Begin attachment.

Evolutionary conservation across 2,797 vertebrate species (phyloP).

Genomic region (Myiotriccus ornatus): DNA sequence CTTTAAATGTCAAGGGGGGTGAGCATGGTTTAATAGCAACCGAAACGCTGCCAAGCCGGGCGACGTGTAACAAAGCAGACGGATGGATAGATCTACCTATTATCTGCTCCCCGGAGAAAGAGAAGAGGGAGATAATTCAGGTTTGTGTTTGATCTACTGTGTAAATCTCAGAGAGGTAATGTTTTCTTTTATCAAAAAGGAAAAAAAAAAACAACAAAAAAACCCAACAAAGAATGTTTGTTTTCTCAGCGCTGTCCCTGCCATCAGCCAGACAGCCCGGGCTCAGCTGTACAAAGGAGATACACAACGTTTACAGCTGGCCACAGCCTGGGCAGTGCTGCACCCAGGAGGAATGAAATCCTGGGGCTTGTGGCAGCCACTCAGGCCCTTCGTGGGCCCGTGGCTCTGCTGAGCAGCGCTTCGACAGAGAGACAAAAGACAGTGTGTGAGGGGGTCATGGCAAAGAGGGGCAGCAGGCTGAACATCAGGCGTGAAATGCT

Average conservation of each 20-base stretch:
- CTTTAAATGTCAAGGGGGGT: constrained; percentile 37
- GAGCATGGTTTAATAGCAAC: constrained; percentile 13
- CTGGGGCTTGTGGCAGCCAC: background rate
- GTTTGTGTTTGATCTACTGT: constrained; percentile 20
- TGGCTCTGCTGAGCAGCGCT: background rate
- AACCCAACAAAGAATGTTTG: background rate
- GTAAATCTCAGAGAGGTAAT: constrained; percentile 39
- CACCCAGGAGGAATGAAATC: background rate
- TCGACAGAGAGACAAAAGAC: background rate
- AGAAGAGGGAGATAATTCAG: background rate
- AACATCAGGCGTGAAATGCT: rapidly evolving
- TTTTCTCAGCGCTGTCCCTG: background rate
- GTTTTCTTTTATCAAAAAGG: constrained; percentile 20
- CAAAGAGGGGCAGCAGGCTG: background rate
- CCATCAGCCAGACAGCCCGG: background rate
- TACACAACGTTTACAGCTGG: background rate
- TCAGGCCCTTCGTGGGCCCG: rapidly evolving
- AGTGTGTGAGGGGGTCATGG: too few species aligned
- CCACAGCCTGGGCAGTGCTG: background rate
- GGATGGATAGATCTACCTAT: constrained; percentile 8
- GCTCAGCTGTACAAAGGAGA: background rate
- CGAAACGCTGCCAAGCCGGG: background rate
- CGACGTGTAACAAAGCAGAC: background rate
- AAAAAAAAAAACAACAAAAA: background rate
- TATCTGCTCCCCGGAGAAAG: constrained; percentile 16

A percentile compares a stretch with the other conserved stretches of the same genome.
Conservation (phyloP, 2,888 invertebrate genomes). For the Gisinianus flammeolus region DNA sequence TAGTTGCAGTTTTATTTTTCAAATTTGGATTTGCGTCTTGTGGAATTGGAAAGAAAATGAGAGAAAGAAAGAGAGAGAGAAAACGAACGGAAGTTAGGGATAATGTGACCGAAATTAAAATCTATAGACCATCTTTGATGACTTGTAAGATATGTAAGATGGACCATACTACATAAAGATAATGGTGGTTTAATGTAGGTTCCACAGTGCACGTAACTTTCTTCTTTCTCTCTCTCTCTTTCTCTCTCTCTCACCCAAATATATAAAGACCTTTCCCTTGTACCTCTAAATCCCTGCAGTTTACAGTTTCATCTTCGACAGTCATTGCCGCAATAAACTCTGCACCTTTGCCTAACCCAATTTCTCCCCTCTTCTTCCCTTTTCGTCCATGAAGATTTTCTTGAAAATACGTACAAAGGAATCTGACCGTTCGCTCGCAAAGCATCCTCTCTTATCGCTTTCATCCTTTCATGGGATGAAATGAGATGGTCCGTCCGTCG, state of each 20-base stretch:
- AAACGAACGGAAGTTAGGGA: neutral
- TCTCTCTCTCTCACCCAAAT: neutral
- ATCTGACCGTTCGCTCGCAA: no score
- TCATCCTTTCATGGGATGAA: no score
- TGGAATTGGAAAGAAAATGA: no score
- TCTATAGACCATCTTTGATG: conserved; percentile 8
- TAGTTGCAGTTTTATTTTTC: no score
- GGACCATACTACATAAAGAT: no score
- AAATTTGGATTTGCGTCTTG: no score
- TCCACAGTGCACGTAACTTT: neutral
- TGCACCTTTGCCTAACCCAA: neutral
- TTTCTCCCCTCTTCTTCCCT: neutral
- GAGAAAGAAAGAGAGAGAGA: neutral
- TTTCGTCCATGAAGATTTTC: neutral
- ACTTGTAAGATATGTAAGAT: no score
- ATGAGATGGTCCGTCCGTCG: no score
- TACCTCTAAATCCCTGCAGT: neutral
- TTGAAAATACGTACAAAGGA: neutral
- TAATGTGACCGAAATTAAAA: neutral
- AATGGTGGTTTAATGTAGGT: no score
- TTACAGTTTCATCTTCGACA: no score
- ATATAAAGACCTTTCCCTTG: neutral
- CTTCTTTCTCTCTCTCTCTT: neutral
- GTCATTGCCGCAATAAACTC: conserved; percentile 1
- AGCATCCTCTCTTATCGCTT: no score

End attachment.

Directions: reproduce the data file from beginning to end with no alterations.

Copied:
Evolutionary conservation across 2,797 vertebrate species (phyloP).

Genomic region (Myiotriccus ornatus): DNA sequence CTTTAAATGTCAAGGGGGGTGAGCATGGTTTAATAGCAACCGAAACGCTGCCAAGCCGGGCGACGTGTAACAAAGCAGACGGATGGATAGATCTACCTATTATCTGCTCCCCGGAGAAAGAGAAGAGGGAGATAATTCAGGTTTGTGTTTGATCTACTGTGTAAATCTCAGAGAGGTAATGTTTTCTTTTATCAAAAAGGAAAAAAAAAAACAACAAAAAAACCCAACAAAGAATGTTTGTTTTCTCAGCGCTGTCCCTGCCATCAGCCAGACAGCCCGGGCTCAGCTGTACAAAGGAGATACACAACGTTTACAGCTGGCCACAGCCTGGGCAGTGCTGCACCCAGGAGGAATGAAATCCTGGGGCTTGTGGCAGCCACTCAGGCCCTTCGTGGGCCCGTGGCTCTGCTGAGCAGCGCTTCGACAGAGAGACAAAAGACAGTGTGTGAGGGGGTCATGGCAAAGAGGGGCAGCAGGCTGAACATCAGGCGTGAAATGCT

Average conservation of each 20-base stretch:
- CTTTAAATGTCAAGGGGGGT: constrained; percentile 37
- GAGCATGGTTTAATAGCAAC: constrained; percentile 13
- CTGGGGCTTGTGGCAGCCAC: background rate
- GTTTGTGTTTGATCTACTGT: constrained; percentile 20
- TGGCTCTGCTGAGCAGCGCT: background rate
- AACCCAACAAAGAATGTTTG: background rate
- GTAAATCTCAGAGAGGTAAT: constrained; percentile 39
- CACCCAGGAGGAATGAAATC: background rate
- TCGACAGAGAGACAAAAGAC: background rate
- AGAAGAGGGAGATAATTCAG: background rate
- AACATCAGGCGTGAAATGCT: rapidly evolving
- TTTTCTCAGCGCTGTCCCTG: background rate
- GTTTTCTTTTATCAAAAAGG: constrained; percentile 20
- CAAAGAGGGGCAGCAGGCTG: background rate
- CCATCAGCCAGACAGCCCGG: background rate
- TACACAACGTTTACAGCTGG: background rate
- TCAGGCCCTTCGTGGGCCCG: rapidly evolving
- AGTGTGTGAGGGGGTCATGG: too few species aligned
- CCACAGCCTGGGCAGTGCTG: background rate
- GGATGGATAGATCTACCTAT: constrained; percentile 8
- GCTCAGCTGTACAAAGGAGA: background rate
- CGAAACGCTGCCAAGCCGGG: background rate
- CGACGTGTAACAAAGCAGAC: background rate
- AAAAAAAAAAACAACAAAAA: background rate
- TATCTGCTCCCCGGAGAAAG: constrained; percentile 16

A percentile compares a stretch with the other conserved stretches of the same genome.
Conservation (phyloP, 2,888 invertebrate genomes). For the Gisinianus flammeolus region DNA sequence TAGTTGCAGTTTTATTTTTCAAATTTGGATTTGCGTCTTGTGGAATTGGAAAGAAAATGAGAGAAAGAAAGAGAGAGAGAAAACGAACGGAAGTTAGGGATAATGTGACCGAAATTAAAATCTATAGACCATCTTTGATGACTTGTAAGATATGTAAGATGGACCATACTACATAAAGATAATGGTGGTTTAATGTAGGTTCCACAGTGCACGTAACTTTCTTCTTTCTCTCTCTCTCTTTCTCTCTCTCTCACCCAAATATATAAAGACCTTTCCCTTGTACCTCTAAATCCCTGCAGTTTACAGTTTCATCTTCGACAGTCATTGCCGCAATAAACTCTGCACCTTTGCCTAACCCAATTTCTCCCCTCTTCTTCCCTTTTCGTCCATGAAGATTTTCTTGAAAATACGTACAAAGGAATCTGACCGTTCGCTCGCAAAGCATCCTCTCTTATCGCTTTCATCCTTTCATGGGATGAAATGAGATGGTCCGTCCGTCG, state of each 20-base stretch:
- AAACGAACGGAAGTTAGGGA: neutral
- TCTCTCTCTCTCACCCAAAT: neutral
- ATCTGACCGTTCGCTCGCAA: no score
- TCATCCTTTCATGGGATGAA: no score
- TGGAATTGGAAAGAAAATGA: no score
- TCTATAGACCATCTTTGATG: conserved; percentile 8
- TAGTTGCAGTTTTATTTTTC: no score
- GGACCATACTACATAAAGAT: no score
- AAATTTGGATTTGCGTCTTG: no score
- TCCACAGTGCACGTAACTTT: neutral
- TGCACCTTTGCCTAACCCAA: neutral
- TTTCTCCCCTCTTCTTCCCT: neutral
- GAGAAAGAAAGAGAGAGAGA: neutral
- TTTCGTCCATGAAGATTTTC: neutral
- ACTTGTAAGATATGTAAGAT: no score
- ATGAGATGGTCCGTCCGTCG: no score
- TACCTCTAAATCCCTGCAGT: neutral
- TTGAAAATACGTACAAAGGA: neutral
- TAATGTGACCGAAATTAAAA: neutral
- AATGGTGGTTTAATGTAGGT: no score
- TTACAGTTTCATCTTCGACA: no score
- ATATAAAGACCTTTCCCTTG: neutral
- CTTCTTTCTCTCTCTCTCTT: neutral
- GTCATTGCCGCAATAAACTC: conserved; percentile 1
- AGCATCCTCTCTTATCGCTT: no score